Mayor Mike Murphy accused fellow gubernatorial candidate Kendall Qualls of thrice rejecting an endorsement from then-President Donald Trump during his 2020 congressional bid. Qualls said this accusation is not based in reality.
Former Senate Majority Leader Paul Gazelka, Dr. Neil Shah and Murphy took the stage at a debate Tuesday evening as they each vie to become the next Republican governor of Minnesota. Dr. Scott Jensen, former Hennepin County Sheriff Rich Stanek and Qualls did not attend.
Qualls’s campaign said he was at a prior speaking commitment with Mask Off Minnesota, Jensen offered pre-recorded answers to questions that were played on a projector screen, and Stanek is still recovering from a recent car crash he was involved in last month.
Despite his absence, the debate moderator posed several questions to Qualls. Murphy accused him of “[refusing] Donald Trump’s endorsement three times over” during his 2020 congressional bid. Shah also recalled how Qualls lost the suburbs “badly,” trailing by “double digits” during that campaign.
Although Shah is correct that Qualls did not win in 2020, Qualls told Alpha News there is no truth to Murphy’s claim. “[Murphy] should be ashamed for lying to delegates because I know for certain that I have never denied an endorsement from President Trump,” he said.
After Murphy’s attack, the debate moderator posed a series of questions purportedly submitted to Qualls by delegates. The questions accused him of not being pro-life and of having personal interests that prevent him from regulating Big Pharma. Qualls is a former Medtronic executive.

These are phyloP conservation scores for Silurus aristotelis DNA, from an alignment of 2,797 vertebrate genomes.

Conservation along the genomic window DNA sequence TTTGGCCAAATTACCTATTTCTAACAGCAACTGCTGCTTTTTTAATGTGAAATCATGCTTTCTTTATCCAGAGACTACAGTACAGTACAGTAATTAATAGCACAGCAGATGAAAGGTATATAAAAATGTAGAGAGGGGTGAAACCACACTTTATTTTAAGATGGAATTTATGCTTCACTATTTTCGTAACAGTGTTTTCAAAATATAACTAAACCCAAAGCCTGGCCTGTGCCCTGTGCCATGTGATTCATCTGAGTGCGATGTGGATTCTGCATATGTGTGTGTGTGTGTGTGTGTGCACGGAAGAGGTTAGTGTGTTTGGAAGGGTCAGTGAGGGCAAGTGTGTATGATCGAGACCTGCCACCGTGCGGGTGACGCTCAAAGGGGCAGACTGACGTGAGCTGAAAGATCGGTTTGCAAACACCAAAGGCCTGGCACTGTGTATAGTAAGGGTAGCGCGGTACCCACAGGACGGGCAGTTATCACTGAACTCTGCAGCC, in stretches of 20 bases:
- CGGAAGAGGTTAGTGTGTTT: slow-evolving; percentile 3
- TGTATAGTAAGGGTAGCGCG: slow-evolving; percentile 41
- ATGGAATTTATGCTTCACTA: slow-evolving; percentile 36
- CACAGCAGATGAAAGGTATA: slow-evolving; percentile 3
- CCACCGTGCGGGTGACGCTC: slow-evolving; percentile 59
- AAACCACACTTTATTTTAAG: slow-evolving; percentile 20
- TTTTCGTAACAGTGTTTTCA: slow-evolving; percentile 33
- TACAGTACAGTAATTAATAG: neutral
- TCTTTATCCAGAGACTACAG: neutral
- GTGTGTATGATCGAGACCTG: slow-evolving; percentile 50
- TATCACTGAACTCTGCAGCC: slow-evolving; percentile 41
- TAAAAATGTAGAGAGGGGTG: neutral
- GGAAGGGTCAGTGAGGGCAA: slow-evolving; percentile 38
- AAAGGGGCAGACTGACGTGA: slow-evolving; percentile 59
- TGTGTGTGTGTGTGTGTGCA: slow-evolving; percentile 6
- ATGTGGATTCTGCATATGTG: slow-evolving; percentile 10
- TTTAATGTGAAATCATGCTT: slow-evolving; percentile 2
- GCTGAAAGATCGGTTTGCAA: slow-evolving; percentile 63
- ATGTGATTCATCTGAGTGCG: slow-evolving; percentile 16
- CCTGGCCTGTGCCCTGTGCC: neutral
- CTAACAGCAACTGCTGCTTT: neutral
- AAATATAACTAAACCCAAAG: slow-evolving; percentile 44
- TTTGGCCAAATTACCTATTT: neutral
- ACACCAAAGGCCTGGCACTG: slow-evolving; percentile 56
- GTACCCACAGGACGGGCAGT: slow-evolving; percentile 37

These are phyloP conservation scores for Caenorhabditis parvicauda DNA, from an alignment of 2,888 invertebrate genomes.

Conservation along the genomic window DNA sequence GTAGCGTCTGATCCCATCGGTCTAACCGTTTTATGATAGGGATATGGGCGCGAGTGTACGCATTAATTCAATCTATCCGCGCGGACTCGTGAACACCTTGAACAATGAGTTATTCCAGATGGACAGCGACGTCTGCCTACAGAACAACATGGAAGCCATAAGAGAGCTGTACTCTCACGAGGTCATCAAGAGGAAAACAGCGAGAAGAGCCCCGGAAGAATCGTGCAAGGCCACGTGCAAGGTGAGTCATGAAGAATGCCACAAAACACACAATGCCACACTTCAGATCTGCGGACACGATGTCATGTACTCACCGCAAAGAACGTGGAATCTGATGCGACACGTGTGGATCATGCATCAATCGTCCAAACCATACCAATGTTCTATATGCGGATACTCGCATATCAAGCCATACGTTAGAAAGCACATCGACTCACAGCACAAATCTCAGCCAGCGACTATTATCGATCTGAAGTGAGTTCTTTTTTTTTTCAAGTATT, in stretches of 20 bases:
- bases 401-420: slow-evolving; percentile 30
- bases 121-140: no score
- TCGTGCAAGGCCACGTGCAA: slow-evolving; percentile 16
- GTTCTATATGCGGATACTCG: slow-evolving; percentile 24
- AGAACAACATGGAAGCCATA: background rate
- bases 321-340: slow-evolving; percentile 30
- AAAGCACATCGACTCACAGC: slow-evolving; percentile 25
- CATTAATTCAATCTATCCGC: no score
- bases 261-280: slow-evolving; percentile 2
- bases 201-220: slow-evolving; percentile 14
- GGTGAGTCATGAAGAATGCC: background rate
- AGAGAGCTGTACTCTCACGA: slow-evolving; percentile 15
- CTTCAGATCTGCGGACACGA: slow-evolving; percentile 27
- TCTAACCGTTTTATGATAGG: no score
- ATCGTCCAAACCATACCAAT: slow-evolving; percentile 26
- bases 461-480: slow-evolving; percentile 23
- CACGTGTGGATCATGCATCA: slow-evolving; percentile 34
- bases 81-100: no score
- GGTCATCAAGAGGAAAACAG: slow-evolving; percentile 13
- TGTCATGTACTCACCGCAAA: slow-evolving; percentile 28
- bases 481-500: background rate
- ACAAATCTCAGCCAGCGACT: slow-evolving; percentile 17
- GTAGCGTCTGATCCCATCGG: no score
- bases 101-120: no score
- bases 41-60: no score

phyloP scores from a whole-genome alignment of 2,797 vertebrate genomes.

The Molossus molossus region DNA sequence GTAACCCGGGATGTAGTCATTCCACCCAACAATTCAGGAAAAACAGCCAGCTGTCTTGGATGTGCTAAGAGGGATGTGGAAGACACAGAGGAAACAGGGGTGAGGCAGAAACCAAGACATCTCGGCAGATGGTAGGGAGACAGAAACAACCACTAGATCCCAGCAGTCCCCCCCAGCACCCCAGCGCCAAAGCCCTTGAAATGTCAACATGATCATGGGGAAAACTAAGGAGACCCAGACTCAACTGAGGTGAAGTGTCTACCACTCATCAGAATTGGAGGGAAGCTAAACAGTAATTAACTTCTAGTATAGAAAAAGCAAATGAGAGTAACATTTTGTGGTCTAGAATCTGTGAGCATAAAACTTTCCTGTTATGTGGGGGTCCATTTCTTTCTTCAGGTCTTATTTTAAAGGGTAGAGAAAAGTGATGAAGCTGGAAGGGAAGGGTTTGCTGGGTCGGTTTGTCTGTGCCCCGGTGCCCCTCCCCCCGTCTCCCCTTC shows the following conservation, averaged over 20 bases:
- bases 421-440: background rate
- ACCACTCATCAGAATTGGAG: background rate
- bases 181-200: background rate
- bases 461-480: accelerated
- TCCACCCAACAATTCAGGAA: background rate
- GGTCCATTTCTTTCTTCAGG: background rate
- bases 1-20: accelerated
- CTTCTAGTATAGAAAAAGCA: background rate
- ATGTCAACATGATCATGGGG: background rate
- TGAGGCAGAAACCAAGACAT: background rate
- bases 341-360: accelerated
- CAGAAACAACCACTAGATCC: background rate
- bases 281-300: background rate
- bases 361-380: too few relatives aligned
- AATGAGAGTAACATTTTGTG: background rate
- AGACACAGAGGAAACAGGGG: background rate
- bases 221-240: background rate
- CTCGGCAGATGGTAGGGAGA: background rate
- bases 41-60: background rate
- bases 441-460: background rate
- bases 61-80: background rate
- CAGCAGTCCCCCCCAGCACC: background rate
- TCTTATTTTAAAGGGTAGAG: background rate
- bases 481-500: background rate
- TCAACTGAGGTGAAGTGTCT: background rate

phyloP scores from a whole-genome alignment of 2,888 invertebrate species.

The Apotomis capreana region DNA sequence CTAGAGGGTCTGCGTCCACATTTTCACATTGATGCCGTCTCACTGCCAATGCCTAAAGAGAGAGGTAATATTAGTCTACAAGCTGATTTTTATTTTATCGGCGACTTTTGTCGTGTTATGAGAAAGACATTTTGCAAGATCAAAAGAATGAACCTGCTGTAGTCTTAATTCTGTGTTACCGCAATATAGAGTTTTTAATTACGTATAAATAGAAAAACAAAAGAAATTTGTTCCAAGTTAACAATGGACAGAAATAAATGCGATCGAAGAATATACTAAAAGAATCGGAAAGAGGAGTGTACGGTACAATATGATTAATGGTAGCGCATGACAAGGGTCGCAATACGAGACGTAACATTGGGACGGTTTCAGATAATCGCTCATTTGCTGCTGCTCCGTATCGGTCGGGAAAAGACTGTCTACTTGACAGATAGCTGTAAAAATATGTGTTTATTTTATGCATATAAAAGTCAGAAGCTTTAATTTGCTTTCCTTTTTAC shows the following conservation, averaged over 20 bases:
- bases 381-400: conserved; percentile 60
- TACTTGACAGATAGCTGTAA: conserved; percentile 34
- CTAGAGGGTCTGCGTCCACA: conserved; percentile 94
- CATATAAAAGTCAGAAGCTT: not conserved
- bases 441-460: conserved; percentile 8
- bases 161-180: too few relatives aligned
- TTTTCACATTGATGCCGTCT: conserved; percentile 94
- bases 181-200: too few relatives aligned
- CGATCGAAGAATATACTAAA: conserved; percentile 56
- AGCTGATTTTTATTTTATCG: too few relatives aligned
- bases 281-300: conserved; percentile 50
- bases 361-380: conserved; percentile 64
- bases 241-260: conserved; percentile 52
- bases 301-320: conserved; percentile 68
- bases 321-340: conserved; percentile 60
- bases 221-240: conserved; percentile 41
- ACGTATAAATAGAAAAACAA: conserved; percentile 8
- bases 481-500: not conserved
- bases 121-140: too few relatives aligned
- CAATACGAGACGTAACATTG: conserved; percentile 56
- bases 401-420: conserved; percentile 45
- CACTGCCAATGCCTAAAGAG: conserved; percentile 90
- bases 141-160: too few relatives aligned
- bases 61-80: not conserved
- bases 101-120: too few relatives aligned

“These are questions we do not have answers for,” the moderator said — a claim Qualls also dismisses as a lie.
“I am 100% pro-life, have an adopted son and have lived every day with conservative pro-life values,” he told Alpha News, adding that his “background in the sales and marketing sector of the healthcare industry” does not impact his politics.
“These attacks are evidence that despite only being in this race for four months, my message is resonating with voters. I have won four straw polls over the last few weeks and just this last quarter I came in first in fundraising,” Qualls observed.
“I look forward to debating emergency powers, election integrity, defending the unborn and Second Amendment rights, as well as the rest of the issues in person at the Young Republican Debate,” he added.
This weekend, the Minnesota GOP will hold its state convention where delegates will endorse a candidate for governor. As the convention approaches, exchanges between candidates have adopted an increasingly aggressive tone. Just as Qualls was attacked, so he also launched harpoons aimed at his opponents: “My opponents’ records speak volumes. One actually helped put Tim Walz in office by donating to his campaign. Some have questionable pasts on issues like abortion, the Second Amendment, and loyalty to the Republican Party.”